[The following is an exact transcript of this podcast.]
Let’s raise a toast to champagne. And its ubiquitous bubbles. Because new research says the bubbles aren’t just tickling your tongue. They’re erupting with aromas vital to the taste of the beverage.
A team of (who else) French researchers used mass spectrometry to nose around a glass of champagne. They found that concentrations of certain molecular compounds were higher at the surface of the glass than in the liquid itself. They report the finding in the Proceedings of the National Academy of Sciences.
The scientists say the sea shares champagne’s secret. If you’ve ever enjoyed ocean air, it’s because compounds called surfactants are dragged along with bubbles in the waves. When those bubbles burst, the surfactants break into smaller molecules called aerosols that are suspended in the breeze, giving coastal areas their distinctive oceany odor. In essence, a glass of champagne hosts a small version of this process, but the bubbles bring more appetizing aerosols to the surface.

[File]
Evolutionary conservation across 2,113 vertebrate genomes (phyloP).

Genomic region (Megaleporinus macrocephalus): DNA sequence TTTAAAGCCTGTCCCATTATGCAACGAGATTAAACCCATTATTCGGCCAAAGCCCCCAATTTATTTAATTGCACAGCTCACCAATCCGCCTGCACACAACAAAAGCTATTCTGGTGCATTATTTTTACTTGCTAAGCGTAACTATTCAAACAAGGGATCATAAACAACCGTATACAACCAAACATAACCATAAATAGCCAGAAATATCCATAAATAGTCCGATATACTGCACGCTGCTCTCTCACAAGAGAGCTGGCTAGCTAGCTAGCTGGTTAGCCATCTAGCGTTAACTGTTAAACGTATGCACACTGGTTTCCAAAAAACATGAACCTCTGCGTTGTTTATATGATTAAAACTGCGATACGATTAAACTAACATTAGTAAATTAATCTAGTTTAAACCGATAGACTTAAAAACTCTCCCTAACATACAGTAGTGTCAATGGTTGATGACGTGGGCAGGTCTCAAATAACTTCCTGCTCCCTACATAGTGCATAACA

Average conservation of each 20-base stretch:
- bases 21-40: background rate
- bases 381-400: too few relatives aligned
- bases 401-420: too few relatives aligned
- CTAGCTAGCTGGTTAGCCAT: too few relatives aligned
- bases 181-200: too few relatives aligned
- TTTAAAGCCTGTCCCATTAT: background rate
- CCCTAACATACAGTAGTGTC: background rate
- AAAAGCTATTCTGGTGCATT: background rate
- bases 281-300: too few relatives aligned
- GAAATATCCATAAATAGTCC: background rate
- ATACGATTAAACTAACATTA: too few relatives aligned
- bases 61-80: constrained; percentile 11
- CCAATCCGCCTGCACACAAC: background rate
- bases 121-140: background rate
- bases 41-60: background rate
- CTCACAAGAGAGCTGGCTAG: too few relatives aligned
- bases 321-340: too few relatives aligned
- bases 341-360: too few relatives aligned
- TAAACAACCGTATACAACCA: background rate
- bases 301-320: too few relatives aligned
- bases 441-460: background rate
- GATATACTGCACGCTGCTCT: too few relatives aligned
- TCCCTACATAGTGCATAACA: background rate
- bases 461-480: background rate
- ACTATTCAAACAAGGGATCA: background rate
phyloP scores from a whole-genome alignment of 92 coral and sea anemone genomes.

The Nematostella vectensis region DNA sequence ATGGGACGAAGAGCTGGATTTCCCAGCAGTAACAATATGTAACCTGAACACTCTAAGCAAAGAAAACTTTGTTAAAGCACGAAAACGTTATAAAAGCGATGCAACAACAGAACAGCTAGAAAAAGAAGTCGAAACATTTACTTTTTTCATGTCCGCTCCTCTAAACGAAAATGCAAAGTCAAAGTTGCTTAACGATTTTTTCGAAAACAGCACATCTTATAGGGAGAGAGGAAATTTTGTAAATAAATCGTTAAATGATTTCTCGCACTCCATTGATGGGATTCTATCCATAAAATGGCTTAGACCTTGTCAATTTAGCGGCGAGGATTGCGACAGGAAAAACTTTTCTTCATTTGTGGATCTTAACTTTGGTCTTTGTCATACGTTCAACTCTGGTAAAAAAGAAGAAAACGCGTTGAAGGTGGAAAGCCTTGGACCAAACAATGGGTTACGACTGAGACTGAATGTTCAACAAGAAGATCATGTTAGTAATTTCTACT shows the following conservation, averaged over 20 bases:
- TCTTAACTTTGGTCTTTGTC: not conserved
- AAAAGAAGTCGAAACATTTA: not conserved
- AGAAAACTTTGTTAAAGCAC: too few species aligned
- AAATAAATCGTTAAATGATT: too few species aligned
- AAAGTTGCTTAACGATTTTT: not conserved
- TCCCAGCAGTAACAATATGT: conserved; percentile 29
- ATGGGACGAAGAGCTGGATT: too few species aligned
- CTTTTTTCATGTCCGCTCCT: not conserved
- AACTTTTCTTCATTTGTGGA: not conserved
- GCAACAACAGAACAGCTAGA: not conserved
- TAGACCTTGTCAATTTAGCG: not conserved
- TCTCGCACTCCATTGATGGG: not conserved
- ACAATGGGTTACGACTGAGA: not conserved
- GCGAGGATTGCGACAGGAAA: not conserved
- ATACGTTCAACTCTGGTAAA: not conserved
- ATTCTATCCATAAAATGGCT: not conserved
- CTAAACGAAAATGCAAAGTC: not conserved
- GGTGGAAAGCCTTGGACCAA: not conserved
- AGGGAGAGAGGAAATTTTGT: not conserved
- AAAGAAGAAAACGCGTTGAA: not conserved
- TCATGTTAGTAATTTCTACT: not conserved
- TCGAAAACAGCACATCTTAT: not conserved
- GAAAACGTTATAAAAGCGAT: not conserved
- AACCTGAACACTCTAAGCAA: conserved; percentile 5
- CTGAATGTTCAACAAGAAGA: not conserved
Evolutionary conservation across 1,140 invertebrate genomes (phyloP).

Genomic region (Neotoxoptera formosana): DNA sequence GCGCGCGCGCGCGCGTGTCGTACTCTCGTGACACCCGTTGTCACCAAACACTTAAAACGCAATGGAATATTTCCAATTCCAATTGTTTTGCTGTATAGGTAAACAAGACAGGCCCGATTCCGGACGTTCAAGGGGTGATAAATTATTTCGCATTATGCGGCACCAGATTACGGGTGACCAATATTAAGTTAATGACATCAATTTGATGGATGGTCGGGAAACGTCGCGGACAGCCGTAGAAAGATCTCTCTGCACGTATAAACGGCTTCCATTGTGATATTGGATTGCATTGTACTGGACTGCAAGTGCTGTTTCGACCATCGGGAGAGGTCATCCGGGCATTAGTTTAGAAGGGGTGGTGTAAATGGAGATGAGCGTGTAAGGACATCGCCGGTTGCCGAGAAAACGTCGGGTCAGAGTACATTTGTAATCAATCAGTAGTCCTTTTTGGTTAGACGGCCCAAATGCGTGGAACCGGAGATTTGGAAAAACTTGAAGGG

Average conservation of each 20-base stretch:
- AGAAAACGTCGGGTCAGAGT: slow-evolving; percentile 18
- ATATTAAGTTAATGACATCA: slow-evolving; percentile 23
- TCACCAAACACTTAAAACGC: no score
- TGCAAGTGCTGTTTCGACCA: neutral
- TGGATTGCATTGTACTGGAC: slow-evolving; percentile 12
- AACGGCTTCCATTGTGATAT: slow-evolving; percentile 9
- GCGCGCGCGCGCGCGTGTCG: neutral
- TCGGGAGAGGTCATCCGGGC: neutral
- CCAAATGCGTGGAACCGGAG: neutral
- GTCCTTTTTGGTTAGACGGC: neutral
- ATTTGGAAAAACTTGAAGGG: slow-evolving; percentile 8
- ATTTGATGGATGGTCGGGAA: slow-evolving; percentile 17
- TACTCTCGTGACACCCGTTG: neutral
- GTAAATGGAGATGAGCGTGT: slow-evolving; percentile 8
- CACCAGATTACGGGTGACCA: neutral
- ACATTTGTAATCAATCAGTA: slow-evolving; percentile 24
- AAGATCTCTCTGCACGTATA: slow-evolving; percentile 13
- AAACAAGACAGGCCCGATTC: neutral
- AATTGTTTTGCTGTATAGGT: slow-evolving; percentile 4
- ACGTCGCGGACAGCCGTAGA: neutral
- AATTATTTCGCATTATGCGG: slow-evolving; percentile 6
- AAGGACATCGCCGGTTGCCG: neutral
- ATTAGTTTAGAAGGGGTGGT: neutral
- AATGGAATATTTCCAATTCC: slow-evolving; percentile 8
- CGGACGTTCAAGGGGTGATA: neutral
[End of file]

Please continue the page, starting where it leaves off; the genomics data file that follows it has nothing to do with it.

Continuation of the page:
Legend has it that Dom Perignon shouted “I’m tasting the stars” when he uncorked his first bottle of champagne. But it was physics and chemistry, not astronomy, that he was really savoring.
For more bubbly information, see Champagne Bubbles Liberate Flavor Compounds